why are people still using classic classes?

Steve Holden steve at holdenweb.com
Fri Jan 14 22:51:44 CET 2005


Peter Hansen wrote:

> Paul Rubin wrote:
> 
>> Simon Wittber <simonwittber at gmail.com> writes:
>>
>>>> Is there a reason NOT to use them?  If a classic class works fine, what
>>>> incentive is there to switch to new style classes?  
>>>
>>>
>>> Perhaps classic classes will eventually disappear?
>>
>>
>> It just means that the formerly "classic" syntax will define a
>> new-style class.  Try to write code that works either way.
> 
> 
> Unfortunately, if we should follow the recent advice about
> always using "super()" in the __init__ method, it's hard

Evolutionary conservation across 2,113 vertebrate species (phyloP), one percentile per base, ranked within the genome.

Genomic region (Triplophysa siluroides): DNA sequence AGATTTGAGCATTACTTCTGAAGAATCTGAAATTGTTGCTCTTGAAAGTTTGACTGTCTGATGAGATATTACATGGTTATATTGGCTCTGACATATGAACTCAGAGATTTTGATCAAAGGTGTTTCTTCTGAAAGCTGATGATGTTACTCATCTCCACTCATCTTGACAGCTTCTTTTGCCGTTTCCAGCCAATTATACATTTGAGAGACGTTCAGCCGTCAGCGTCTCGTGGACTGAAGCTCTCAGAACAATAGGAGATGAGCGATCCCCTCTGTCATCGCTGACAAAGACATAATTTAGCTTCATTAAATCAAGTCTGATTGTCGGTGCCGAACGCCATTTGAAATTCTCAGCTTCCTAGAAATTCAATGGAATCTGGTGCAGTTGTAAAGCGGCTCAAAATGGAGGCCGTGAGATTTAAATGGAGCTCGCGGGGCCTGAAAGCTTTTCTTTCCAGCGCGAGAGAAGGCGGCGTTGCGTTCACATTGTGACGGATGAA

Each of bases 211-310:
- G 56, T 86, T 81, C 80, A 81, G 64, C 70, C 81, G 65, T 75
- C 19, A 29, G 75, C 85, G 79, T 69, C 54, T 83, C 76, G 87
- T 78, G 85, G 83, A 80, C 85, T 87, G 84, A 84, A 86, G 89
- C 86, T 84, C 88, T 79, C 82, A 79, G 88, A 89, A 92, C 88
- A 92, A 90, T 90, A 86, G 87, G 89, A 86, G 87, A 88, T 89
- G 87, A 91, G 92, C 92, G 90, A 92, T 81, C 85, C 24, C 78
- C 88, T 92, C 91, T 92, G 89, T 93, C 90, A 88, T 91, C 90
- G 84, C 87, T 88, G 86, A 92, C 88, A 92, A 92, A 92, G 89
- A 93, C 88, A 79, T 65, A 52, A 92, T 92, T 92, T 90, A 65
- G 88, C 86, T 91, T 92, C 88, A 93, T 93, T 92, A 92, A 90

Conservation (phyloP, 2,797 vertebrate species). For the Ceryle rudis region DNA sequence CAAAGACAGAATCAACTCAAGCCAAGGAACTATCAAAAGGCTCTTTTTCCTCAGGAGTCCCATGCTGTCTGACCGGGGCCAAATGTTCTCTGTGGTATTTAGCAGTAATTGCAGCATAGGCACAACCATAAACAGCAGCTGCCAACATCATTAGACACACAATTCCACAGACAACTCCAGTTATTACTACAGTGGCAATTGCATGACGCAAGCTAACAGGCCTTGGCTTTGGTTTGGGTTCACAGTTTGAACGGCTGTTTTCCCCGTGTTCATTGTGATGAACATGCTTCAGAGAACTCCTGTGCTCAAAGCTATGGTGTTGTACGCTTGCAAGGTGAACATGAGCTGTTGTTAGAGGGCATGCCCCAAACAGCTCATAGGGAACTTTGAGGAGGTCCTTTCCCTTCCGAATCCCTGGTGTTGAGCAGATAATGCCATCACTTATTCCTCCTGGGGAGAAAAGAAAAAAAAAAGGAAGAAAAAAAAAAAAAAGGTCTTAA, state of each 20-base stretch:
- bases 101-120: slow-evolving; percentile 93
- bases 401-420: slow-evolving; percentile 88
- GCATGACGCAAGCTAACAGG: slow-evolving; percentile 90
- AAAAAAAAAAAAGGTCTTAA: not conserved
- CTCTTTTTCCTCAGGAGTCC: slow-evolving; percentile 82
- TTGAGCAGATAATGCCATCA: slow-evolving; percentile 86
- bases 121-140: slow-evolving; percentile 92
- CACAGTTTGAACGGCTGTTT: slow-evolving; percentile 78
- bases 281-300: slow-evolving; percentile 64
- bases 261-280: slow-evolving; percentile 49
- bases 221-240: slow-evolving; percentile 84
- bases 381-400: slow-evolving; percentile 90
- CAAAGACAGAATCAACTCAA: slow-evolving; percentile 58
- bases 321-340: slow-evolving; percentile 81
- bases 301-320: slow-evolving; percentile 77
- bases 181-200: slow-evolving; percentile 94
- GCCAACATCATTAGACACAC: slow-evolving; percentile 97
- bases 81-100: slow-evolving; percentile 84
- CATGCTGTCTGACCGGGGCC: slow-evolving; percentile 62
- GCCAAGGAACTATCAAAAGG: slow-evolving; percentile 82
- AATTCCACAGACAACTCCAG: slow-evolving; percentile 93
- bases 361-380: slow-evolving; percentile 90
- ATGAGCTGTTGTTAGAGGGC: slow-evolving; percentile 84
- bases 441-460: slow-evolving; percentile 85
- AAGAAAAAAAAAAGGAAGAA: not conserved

> to do what you suggest (though it sounds like good advice)
> without resorting to extreme ugliness:
> 
>  >>> class Classic:
> ....   def __init__(self):
> ....     super(Classic, self).__init__()
> ....
>  >>> c = Classic()
> Traceback (most recent call last):
>   File "<stdin>", line 1, in ?
>   File "<stdin>", line 3, in __init__
> TypeError: super() argument 1 must be type, not classobj
> 
> Could classic classes ever be removed without us having manually
> to fix all __init__ calls to the superclass?
> 
That's not really an issue unless there's a diamond-shaped inheritance 
graph and linearisation of the the super classes is required to ensure 
that things stay sane. Remembering that the MO for classic classes and 
types are rather different, how many cases do you think it will matter?

regards
  Steve
-- 
Steve Holden               http://www.holdenweb.com/
Python Web Programming  http://pydish.holdenweb.com/
Holden Web LLC      +1 703 861 4237  +1 800 494 3119



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